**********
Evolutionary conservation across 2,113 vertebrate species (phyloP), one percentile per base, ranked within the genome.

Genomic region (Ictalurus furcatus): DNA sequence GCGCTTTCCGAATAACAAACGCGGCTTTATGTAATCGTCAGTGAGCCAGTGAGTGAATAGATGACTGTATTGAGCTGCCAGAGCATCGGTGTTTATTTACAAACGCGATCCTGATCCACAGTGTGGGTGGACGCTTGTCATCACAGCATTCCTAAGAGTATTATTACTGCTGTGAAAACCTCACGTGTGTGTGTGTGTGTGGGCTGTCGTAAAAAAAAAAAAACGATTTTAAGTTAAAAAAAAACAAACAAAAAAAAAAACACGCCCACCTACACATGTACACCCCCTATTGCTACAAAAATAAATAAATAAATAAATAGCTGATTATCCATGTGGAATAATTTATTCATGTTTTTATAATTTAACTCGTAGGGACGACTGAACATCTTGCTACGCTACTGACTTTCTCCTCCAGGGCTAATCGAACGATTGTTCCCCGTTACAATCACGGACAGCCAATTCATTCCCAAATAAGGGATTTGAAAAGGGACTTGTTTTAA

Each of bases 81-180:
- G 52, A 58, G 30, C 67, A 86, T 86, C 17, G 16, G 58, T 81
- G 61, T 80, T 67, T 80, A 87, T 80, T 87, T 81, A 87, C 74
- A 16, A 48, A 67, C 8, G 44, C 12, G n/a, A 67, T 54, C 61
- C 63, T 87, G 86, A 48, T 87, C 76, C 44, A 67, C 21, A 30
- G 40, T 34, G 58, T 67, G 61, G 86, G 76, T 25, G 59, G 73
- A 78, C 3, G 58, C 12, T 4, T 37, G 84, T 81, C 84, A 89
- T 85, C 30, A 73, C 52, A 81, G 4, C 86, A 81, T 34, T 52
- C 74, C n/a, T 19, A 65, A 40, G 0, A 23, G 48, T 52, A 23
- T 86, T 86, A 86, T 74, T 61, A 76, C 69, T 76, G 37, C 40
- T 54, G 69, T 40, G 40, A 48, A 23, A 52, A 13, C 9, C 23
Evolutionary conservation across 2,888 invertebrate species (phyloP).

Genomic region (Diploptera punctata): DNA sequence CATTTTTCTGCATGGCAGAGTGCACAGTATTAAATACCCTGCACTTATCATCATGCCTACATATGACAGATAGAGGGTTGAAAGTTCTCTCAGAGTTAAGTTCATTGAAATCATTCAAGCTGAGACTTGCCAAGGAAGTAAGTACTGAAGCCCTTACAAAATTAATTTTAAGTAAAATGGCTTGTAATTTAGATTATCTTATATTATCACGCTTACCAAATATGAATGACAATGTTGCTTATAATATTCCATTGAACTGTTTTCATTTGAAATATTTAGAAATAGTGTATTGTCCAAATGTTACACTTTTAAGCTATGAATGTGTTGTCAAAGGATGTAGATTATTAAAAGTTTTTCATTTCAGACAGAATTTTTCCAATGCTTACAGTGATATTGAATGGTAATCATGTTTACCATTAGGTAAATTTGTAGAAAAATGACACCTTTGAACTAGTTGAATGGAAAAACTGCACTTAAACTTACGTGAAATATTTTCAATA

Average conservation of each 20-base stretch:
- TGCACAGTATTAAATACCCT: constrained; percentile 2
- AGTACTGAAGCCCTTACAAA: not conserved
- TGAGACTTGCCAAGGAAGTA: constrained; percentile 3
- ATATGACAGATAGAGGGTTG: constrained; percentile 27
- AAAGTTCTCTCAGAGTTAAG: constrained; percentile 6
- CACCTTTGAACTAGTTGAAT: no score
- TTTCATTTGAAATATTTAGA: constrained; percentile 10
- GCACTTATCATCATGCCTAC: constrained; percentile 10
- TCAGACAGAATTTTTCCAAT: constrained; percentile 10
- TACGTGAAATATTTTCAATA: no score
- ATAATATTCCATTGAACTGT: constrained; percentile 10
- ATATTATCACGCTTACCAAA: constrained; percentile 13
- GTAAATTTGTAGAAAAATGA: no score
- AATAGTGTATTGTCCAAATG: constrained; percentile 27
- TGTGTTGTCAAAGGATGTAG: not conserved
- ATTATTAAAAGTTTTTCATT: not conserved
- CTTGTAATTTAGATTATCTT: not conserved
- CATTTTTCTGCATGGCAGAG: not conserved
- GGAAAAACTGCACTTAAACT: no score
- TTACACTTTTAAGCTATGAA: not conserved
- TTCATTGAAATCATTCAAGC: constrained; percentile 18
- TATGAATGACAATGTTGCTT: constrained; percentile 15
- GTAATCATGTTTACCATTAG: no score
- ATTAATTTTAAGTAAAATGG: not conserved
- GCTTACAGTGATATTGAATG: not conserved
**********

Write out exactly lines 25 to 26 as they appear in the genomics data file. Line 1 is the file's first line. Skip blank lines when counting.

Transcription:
- TCAGACAGAATTTTTCCAAT: constrained; percentile 10
- TACGTGAAATATTTTCAATA: no score